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What the Great Resignation Means for Higher Ed

A building and a sign on a university campus

Talk of the “great resignation” is often focused on skyrocketing rates of people leaving the workforce within the last few months. But the underlying dynamic—of people reconsidering and changing employment—is in fact the foundation for post-secondary education. The path of education to employment has often focused on degree attainment, but what the “great resignation” brings today is a call to urgently and rapidly transform education to better respond to the needs of workers for short-duration, easily extendable, and employment-relevant skills.

I was privileged to discuss changing demand and opportunities for non-degree credentials with a group of Salesforce higher education customers last month at a new event called Higher Ed Dreamin’. It offered an opportunity to collaborate, network, and learn from experienced education technologists working within and serving higher education. I spoke about what the great resignation means for higher education and how we can move forward.

Fewer degrees, greater inequities

Increasingly, the appeal of non-degree credentials is not just for mid-career transitions. Last month, the National Student Clearinghouse (NSC) shared results from recent enrollment reports: “The rates at which the class of 2020 immediately enrolled in college have fallen by unprecedented levels, four to 10 percentage point drops depending on high school categories, with disproportionately large drops among high-poverty or low-income high schools.”

Economic pressure to quickly transition from education to improved employment prospects may very well be amplifying an attitudinal shift that is already well underway. Many young people coming out of high school don’t see themselves earning a four-year degree. A recent ECMC/Vice Media report revealed that teens were 23 percent less likely to pursue a four-year degree in September 2021 than they were in May 2020. In contrast, more than half of the teenagers polled were still open to something other than a four-year degree and believed they can achieve professional success with education attained in three years or less.

While a college degree does not guarantee gainful employment upon graduation, it still remains one of the few paths that is reliably correlated with lasting increases in income and related benefits. And as the NSC research notes, the decreased enrollment in college directly from high school is greater among those who already have greater need for improved economic prospects. Given these trends, higher education institutions whose mission includes serving diverse populations may find a growing mandate to increase the accessibility, affordability, quality, and relevance of their academic programs by extending to non-degree options.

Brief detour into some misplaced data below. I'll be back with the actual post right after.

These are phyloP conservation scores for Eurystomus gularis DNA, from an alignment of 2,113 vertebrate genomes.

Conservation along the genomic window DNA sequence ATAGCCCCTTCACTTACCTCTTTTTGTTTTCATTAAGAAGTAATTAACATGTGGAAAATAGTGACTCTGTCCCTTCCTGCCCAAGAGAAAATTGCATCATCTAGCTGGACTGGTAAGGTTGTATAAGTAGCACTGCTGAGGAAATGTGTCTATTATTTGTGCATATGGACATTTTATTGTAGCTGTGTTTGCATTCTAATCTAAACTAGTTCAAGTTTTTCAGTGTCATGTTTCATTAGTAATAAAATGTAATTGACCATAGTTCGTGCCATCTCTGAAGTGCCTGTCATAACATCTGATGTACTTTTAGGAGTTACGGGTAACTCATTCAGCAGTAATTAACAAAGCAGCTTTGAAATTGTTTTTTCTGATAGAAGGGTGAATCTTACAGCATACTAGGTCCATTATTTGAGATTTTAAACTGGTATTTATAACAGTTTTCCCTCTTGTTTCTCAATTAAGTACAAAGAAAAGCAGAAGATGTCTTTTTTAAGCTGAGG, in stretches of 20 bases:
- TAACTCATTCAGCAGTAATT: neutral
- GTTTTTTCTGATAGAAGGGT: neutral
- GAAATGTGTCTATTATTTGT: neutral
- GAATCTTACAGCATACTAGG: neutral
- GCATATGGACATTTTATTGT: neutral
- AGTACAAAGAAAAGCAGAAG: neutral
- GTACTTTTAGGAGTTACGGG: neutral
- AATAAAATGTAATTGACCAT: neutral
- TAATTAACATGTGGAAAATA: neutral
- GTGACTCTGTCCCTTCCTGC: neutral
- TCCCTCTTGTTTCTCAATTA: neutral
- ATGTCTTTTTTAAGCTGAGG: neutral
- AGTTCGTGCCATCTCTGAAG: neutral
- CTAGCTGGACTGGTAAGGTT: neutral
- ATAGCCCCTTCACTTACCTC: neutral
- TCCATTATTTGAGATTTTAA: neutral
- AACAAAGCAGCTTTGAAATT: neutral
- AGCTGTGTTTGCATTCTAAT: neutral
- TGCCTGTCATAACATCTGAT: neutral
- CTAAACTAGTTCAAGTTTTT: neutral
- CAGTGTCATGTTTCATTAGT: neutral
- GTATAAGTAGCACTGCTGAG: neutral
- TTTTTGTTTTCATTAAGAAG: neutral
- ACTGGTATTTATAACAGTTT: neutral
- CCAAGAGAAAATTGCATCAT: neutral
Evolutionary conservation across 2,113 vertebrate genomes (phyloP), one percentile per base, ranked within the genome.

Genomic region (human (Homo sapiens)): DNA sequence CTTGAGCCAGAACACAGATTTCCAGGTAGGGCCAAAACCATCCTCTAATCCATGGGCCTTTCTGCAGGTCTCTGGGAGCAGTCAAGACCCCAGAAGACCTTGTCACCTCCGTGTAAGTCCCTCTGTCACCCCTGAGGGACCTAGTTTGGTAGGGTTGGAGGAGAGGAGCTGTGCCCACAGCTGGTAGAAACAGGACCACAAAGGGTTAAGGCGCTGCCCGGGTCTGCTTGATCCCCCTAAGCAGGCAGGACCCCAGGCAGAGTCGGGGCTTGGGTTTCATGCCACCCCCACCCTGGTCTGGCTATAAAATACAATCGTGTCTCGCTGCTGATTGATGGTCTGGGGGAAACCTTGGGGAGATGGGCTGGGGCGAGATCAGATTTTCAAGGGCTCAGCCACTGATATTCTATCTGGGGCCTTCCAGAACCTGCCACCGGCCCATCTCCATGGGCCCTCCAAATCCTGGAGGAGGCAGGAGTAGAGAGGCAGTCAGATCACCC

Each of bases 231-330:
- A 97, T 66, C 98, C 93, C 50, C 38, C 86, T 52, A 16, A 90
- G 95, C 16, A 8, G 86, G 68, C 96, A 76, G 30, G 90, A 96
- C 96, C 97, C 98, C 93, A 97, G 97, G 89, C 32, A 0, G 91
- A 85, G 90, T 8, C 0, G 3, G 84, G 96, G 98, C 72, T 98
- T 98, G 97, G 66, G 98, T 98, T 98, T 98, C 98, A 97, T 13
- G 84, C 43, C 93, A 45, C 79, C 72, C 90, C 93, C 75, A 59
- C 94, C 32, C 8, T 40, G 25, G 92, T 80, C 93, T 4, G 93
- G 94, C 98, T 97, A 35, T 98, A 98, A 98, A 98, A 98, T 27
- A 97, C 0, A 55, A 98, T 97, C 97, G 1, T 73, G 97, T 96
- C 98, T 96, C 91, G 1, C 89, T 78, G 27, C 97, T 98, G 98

More credentials wanted — often by alumni

Options for shorter, employment-relevant education offerings are in broad demand, from first-time learners to mid-career professionals. Working adults have a strong history of a continual learning approach to address skills gaps and career changes. In 2016, the National Center for Educational Statistics reported that more than one in four working adults held a non-degree credential, and most of them prepared with classes from an educational institution. And as of last November, a survey from BestColleges found a majority of working adults planned to learn new skills within the next year.

Skills gaps also remain a major issue for employers, with 9 of 10 executives worrying about them even before the pandemic. Consequently, 69% of organizations increased their skill-building over the past two years. Demand is growing rapidly in response to efforts to align the expense and time in post-secondary education to employment outcomes. As of the beginning of this year, there were almost a million credentials registered in the U.S. through Credential Engine, the bulk of them from non-academic providers in categories like licenses, certifications (including those from Salesforce!), apprenticeships, and badges.

That’s why right now, there is an opportunity, and perhaps an obligation, for traditional higher education to offer trusted options for pathways between education and employment. The demand for non-degree credentials is highest among people who already have earned a degree. They want to keep learning, and they want to do it with institutions they know and trust.

Technology can enable necessary change

When I live-polled attendees at Higher Ed Dreamin’ about the barriers that exist to expanding non-degree offerings within their institutions, the most common response I got was “culture.” Some called it “fear of change,” or “breaking from the norm,” or “tradition,” but what it comes down to is mindset.

Fortunately, some change is already occurring. Many institutions at Higher Ed Dreamin’ said they are offering non-degree certificate programs. Quite a few plan to offer stackable micro-credentials in the future. And most were increasing opportunities for students who complete non-degree coursework to leverage it toward a degree.

But there’s plenty of room left to increase accessibility and options for students of all ages and stages. The thought leaders, technologists, and change agents I spoke with last month and those of you reading this blog all have the ability to work toward student success that’s centered on the success of all students. We must harness the power of digital transformation in education to achieve the necessary change. I invite all of you to turn your talent and passion toward this moment, this opportunity, to put technology to work increasing access and options for all.

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